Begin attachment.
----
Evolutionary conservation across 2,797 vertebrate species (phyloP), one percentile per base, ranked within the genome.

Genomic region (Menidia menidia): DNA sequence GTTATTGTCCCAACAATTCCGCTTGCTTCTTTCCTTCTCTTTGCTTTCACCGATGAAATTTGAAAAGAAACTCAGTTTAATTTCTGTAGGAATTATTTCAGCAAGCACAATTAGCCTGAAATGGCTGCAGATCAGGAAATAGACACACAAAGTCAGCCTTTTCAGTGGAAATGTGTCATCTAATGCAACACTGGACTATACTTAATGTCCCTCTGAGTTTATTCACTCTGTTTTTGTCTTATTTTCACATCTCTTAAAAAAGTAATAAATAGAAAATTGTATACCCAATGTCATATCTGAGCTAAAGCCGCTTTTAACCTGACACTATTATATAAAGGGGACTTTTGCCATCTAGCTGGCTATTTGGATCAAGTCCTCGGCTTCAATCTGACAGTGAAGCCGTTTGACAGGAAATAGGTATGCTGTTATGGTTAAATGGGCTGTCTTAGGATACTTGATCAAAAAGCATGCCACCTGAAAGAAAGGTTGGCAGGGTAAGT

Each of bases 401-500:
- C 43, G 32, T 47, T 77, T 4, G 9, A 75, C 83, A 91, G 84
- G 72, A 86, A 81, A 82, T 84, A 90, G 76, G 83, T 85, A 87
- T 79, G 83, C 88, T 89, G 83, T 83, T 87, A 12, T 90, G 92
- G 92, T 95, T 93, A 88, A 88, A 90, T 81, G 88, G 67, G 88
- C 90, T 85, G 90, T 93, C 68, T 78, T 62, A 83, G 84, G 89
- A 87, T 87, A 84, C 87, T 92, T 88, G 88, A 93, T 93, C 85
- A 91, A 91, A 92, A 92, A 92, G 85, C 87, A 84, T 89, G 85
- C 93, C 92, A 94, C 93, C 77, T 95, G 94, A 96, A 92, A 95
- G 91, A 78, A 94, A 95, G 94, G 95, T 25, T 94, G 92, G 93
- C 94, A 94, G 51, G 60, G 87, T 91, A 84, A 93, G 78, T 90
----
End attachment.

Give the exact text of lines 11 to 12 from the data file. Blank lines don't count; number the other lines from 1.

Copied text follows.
- C 93, C 92, A 94, C 93, C 77, T 95, G 94, A 96, A 92, A 95
- G 91, A 78, A 94, A 95, G 94, G 95, T 25, T 94, G 92, G 93